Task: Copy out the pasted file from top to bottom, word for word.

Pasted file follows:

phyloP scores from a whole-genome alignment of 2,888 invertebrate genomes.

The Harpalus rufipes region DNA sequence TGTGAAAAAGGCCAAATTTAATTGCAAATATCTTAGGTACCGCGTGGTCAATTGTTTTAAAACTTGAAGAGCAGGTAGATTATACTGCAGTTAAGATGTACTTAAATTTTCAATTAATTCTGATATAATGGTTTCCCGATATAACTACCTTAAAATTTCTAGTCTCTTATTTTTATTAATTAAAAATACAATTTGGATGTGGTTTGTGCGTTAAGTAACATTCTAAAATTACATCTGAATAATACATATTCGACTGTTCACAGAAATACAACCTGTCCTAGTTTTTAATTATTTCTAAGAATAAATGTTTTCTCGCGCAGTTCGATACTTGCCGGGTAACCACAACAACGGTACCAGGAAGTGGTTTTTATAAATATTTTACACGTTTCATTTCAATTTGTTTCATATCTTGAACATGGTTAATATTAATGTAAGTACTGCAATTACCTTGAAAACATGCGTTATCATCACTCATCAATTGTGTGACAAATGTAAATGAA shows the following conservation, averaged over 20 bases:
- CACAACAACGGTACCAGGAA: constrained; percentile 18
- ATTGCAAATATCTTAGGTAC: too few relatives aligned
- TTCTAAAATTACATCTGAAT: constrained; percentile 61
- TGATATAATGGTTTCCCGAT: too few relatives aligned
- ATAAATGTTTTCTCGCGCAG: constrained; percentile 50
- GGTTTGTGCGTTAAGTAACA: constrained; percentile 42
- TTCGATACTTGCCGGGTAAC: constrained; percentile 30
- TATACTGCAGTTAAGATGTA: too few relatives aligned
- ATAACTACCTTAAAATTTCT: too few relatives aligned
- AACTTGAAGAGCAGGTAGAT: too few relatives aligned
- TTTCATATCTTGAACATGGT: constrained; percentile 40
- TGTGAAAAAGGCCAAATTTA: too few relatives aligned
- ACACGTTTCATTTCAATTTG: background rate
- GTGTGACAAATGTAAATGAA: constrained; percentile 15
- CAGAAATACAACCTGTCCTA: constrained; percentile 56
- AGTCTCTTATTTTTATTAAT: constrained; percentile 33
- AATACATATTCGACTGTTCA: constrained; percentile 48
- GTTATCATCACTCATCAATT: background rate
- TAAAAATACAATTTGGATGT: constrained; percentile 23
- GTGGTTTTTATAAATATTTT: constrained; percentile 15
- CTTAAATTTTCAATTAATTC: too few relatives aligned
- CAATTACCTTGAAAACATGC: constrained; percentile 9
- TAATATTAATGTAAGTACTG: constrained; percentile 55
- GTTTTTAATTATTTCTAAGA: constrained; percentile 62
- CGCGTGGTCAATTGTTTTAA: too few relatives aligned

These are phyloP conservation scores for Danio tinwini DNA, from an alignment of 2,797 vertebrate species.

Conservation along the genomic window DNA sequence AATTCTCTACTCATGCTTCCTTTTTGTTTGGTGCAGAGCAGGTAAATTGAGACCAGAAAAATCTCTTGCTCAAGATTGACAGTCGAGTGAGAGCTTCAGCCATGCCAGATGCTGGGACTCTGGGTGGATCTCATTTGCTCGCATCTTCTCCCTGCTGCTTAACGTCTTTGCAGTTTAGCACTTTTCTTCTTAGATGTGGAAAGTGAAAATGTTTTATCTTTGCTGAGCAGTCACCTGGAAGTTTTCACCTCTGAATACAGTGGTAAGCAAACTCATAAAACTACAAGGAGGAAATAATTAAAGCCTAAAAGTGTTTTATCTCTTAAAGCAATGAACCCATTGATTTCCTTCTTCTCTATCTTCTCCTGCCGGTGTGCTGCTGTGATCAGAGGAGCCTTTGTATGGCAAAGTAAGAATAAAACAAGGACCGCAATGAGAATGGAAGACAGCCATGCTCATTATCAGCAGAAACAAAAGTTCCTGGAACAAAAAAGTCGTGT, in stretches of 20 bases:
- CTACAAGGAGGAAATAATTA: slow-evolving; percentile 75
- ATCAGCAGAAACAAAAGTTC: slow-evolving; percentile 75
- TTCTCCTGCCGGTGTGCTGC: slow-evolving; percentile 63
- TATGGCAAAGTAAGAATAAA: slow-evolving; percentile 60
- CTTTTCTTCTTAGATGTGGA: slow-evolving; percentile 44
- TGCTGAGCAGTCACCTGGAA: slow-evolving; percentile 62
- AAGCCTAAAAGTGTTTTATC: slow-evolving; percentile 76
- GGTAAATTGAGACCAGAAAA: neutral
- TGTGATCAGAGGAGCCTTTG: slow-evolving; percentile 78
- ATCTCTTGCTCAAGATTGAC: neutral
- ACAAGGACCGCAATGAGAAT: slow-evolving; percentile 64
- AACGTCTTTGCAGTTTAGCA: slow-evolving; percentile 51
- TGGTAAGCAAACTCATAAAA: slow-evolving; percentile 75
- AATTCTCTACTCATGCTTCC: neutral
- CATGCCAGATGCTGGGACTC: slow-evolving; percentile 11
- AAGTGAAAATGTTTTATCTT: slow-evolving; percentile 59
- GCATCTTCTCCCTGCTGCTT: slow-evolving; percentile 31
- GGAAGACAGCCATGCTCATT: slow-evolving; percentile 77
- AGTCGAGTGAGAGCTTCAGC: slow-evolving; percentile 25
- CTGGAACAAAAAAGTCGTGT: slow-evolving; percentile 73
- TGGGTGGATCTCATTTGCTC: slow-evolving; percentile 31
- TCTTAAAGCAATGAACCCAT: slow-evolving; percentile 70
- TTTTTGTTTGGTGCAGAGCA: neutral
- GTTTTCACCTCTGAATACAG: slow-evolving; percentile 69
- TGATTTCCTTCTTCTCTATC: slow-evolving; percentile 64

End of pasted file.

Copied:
phyloP scores from a whole-genome alignment of 2,888 invertebrate genomes.

The Harpalus rufipes region DNA sequence TGTGAAAAAGGCCAAATTTAATTGCAAATATCTTAGGTACCGCGTGGTCAATTGTTTTAAAACTTGAAGAGCAGGTAGATTATACTGCAGTTAAGATGTACTTAAATTTTCAATTAATTCTGATATAATGGTTTCCCGATATAACTACCTTAAAATTTCTAGTCTCTTATTTTTATTAATTAAAAATACAATTTGGATGTGGTTTGTGCGTTAAGTAACATTCTAAAATTACATCTGAATAATACATATTCGACTGTTCACAGAAATACAACCTGTCCTAGTTTTTAATTATTTCTAAGAATAAATGTTTTCTCGCGCAGTTCGATACTTGCCGGGTAACCACAACAACGGTACCAGGAAGTGGTTTTTATAAATATTTTACACGTTTCATTTCAATTTGTTTCATATCTTGAACATGGTTAATATTAATGTAAGTACTGCAATTACCTTGAAAACATGCGTTATCATCACTCATCAATTGTGTGACAAATGTAAATGAA shows the following conservation, averaged over 20 bases:
- CACAACAACGGTACCAGGAA: constrained; percentile 18
- ATTGCAAATATCTTAGGTAC: too few relatives aligned
- TTCTAAAATTACATCTGAAT: constrained; percentile 61
- TGATATAATGGTTTCCCGAT: too few relatives aligned
- ATAAATGTTTTCTCGCGCAG: constrained; percentile 50
- GGTTTGTGCGTTAAGTAACA: constrained; percentile 42
- TTCGATACTTGCCGGGTAAC: constrained; percentile 30
- TATACTGCAGTTAAGATGTA: too few relatives aligned
- ATAACTACCTTAAAATTTCT: too few relatives aligned
- AACTTGAAGAGCAGGTAGAT: too few relatives aligned
- TTTCATATCTTGAACATGGT: constrained; percentile 40
- TGTGAAAAAGGCCAAATTTA: too few relatives aligned
- ACACGTTTCATTTCAATTTG: background rate
- GTGTGACAAATGTAAATGAA: constrained; percentile 15
- CAGAAATACAACCTGTCCTA: constrained; percentile 56
- AGTCTCTTATTTTTATTAAT: constrained; percentile 33
- AATACATATTCGACTGTTCA: constrained; percentile 48
- GTTATCATCACTCATCAATT: background rate
- TAAAAATACAATTTGGATGT: constrained; percentile 23
- GTGGTTTTTATAAATATTTT: constrained; percentile 15
- CTTAAATTTTCAATTAATTC: too few relatives aligned
- CAATTACCTTGAAAACATGC: constrained; percentile 9
- TAATATTAATGTAAGTACTG: constrained; percentile 55
- GTTTTTAATTATTTCTAAGA: constrained; percentile 62
- CGCGTGGTCAATTGTTTTAA: too few relatives aligned

These are phyloP conservation scores for Danio tinwini DNA, from an alignment of 2,797 vertebrate species.

Conservation along the genomic window DNA sequence AATTCTCTACTCATGCTTCCTTTTTGTTTGGTGCAGAGCAGGTAAATTGAGACCAGAAAAATCTCTTGCTCAAGATTGACAGTCGAGTGAGAGCTTCAGCCATGCCAGATGCTGGGACTCTGGGTGGATCTCATTTGCTCGCATCTTCTCCCTGCTGCTTAACGTCTTTGCAGTTTAGCACTTTTCTTCTTAGATGTGGAAAGTGAAAATGTTTTATCTTTGCTGAGCAGTCACCTGGAAGTTTTCACCTCTGAATACAGTGGTAAGCAAACTCATAAAACTACAAGGAGGAAATAATTAAAGCCTAAAAGTGTTTTATCTCTTAAAGCAATGAACCCATTGATTTCCTTCTTCTCTATCTTCTCCTGCCGGTGTGCTGCTGTGATCAGAGGAGCCTTTGTATGGCAAAGTAAGAATAAAACAAGGACCGCAATGAGAATGGAAGACAGCCATGCTCATTATCAGCAGAAACAAAAGTTCCTGGAACAAAAAAGTCGTGT, in stretches of 20 bases:
- CTACAAGGAGGAAATAATTA: slow-evolving; percentile 75
- ATCAGCAGAAACAAAAGTTC: slow-evolving; percentile 75
- TTCTCCTGCCGGTGTGCTGC: slow-evolving; percentile 63
- TATGGCAAAGTAAGAATAAA: slow-evolving; percentile 60
- CTTTTCTTCTTAGATGTGGA: slow-evolving; percentile 44
- TGCTGAGCAGTCACCTGGAA: slow-evolving; percentile 62
- AAGCCTAAAAGTGTTTTATC: slow-evolving; percentile 76
- GGTAAATTGAGACCAGAAAA: neutral
- TGTGATCAGAGGAGCCTTTG: slow-evolving; percentile 78
- ATCTCTTGCTCAAGATTGAC: neutral
- ACAAGGACCGCAATGAGAAT: slow-evolving; percentile 64
- AACGTCTTTGCAGTTTAGCA: slow-evolving; percentile 51
- TGGTAAGCAAACTCATAAAA: slow-evolving; percentile 75
- AATTCTCTACTCATGCTTCC: neutral
- CATGCCAGATGCTGGGACTC: slow-evolving; percentile 11
- AAGTGAAAATGTTTTATCTT: slow-evolving; percentile 59
- GCATCTTCTCCCTGCTGCTT: slow-evolving; percentile 31
- GGAAGACAGCCATGCTCATT: slow-evolving; percentile 77
- AGTCGAGTGAGAGCTTCAGC: slow-evolving; percentile 25
- CTGGAACAAAAAAGTCGTGT: slow-evolving; percentile 73
- TGGGTGGATCTCATTTGCTC: slow-evolving; percentile 31
- TCTTAAAGCAATGAACCCAT: slow-evolving; percentile 70
- TTTTTGTTTGGTGCAGAGCA: neutral
- GTTTTCACCTCTGAATACAG: slow-evolving; percentile 69
- TGATTTCCTTCTTCTCTATC: slow-evolving; percentile 64